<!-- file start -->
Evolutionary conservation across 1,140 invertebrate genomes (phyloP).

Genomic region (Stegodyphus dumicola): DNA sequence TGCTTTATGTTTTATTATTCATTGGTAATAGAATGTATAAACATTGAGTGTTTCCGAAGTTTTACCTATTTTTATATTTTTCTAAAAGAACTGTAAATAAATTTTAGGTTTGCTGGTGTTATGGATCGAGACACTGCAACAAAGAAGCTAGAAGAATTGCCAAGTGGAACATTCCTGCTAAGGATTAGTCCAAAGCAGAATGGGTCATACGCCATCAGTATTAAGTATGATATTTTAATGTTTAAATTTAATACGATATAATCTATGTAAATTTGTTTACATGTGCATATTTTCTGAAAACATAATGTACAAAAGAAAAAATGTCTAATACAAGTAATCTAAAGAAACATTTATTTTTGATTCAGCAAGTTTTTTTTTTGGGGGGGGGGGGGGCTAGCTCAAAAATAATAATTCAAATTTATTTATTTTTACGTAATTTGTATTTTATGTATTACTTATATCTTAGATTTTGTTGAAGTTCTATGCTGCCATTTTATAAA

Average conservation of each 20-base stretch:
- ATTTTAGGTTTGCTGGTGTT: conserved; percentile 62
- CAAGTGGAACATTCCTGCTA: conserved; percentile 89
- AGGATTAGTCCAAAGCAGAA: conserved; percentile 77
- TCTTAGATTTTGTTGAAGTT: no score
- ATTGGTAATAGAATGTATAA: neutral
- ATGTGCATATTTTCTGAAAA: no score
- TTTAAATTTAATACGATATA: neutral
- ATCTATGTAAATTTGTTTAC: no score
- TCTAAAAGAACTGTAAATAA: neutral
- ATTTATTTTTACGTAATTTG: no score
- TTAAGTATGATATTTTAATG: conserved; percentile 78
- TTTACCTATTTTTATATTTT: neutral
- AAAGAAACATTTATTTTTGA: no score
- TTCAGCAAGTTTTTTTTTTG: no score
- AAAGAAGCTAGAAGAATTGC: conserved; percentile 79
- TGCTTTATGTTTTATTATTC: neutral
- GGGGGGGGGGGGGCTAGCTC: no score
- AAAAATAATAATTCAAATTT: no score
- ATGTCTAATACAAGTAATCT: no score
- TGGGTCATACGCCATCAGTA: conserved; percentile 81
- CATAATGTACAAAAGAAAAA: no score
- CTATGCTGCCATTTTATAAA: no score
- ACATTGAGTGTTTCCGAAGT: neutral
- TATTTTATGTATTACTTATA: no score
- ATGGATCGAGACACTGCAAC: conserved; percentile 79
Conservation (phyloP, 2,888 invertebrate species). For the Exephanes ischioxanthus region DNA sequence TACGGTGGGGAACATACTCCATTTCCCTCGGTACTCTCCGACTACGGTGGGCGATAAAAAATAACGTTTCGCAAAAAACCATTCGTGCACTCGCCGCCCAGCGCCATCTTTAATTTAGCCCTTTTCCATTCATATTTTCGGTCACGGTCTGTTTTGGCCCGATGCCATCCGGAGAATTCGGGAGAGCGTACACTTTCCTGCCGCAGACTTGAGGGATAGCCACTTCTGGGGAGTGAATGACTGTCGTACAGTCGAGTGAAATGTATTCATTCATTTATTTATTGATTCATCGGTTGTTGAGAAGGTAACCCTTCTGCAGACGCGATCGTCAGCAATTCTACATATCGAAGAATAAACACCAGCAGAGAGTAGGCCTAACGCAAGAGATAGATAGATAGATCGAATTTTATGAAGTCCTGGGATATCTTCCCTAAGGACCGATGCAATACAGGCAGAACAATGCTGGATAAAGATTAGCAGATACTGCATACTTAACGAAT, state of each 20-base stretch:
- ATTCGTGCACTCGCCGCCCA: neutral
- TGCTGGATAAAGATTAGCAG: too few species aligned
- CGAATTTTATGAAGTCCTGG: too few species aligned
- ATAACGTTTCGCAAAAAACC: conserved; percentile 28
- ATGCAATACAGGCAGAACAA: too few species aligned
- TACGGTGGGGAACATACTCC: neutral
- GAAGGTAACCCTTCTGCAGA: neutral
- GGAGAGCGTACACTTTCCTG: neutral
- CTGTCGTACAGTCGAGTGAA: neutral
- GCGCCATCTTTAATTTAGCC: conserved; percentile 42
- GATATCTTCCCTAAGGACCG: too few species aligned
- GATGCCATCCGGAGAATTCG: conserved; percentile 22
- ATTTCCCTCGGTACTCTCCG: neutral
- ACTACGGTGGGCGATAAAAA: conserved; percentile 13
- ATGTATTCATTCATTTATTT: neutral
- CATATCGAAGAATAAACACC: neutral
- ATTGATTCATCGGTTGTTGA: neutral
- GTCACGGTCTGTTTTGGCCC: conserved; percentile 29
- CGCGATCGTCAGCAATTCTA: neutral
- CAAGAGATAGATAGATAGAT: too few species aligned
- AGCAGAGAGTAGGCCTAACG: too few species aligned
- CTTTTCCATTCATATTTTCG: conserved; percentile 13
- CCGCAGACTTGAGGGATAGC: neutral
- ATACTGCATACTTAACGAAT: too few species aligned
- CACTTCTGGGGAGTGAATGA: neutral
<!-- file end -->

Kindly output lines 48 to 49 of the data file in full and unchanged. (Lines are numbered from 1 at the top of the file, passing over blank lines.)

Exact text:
- CGCGATCGTCAGCAATTCTA: neutral
- CAAGAGATAGATAGATAGAT: too few species aligned